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  New York Public Library for the Performing Arts
URL
Address: 40 Lincoln Center Plaza
City: New York
State: NY
Date Time Event Description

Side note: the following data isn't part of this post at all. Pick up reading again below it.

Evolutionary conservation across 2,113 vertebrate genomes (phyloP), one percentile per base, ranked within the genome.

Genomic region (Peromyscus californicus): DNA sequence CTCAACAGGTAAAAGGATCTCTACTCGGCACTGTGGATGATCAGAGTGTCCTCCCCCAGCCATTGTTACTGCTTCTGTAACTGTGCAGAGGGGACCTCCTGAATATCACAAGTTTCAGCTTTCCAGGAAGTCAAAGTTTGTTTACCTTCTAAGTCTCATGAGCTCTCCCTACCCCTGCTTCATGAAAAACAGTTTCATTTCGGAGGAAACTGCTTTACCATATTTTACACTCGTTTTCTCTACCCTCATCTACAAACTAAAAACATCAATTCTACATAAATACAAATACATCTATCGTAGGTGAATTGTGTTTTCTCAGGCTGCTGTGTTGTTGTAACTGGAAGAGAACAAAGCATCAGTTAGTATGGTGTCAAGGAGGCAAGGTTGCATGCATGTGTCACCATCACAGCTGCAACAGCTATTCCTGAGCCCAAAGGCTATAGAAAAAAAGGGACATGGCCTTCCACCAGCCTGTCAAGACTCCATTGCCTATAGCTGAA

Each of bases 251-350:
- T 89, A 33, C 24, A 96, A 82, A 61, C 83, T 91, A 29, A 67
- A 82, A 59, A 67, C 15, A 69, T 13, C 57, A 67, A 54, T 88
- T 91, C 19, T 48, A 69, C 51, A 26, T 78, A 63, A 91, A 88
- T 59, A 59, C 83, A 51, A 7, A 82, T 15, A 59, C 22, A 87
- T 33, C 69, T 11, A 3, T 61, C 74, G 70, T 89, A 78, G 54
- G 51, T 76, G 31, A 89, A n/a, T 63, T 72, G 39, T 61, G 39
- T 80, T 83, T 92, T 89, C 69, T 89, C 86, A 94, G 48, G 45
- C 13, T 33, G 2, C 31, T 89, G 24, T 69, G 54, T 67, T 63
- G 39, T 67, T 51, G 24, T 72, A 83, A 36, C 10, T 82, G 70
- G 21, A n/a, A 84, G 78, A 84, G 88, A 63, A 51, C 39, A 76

Jan-17-18 06:30 PM "Leonard Bernstein at 100" Join the American Friends of the Israel Philharmonic Orchestra and America Israel Cultural Foundation at the New York Public Library for the Performing Arts for a private viewing of "Leonard Bernstein at 100" followed by a reception.  Wednesday, January 17, 2018 6:30pm – 8:00pm Dorothy and Lewis B. Cullman Center 40 Lincoln Center Plaza (entrance on Amsterdam Avenue) Leonard Bernstein at 100 Leonard Bernstein at 100 celebrates the centennial of America's greatest classical composer and conductor.  Drawing from more than 150 photographs, personal items, papers, scores, correspondence, costumes, furniture and films, Leonard Bernstein at 100 is the official exhibit of the centennial and is the most comprehensive retrospective of Bernstein's life and career ever staged in a museum setting.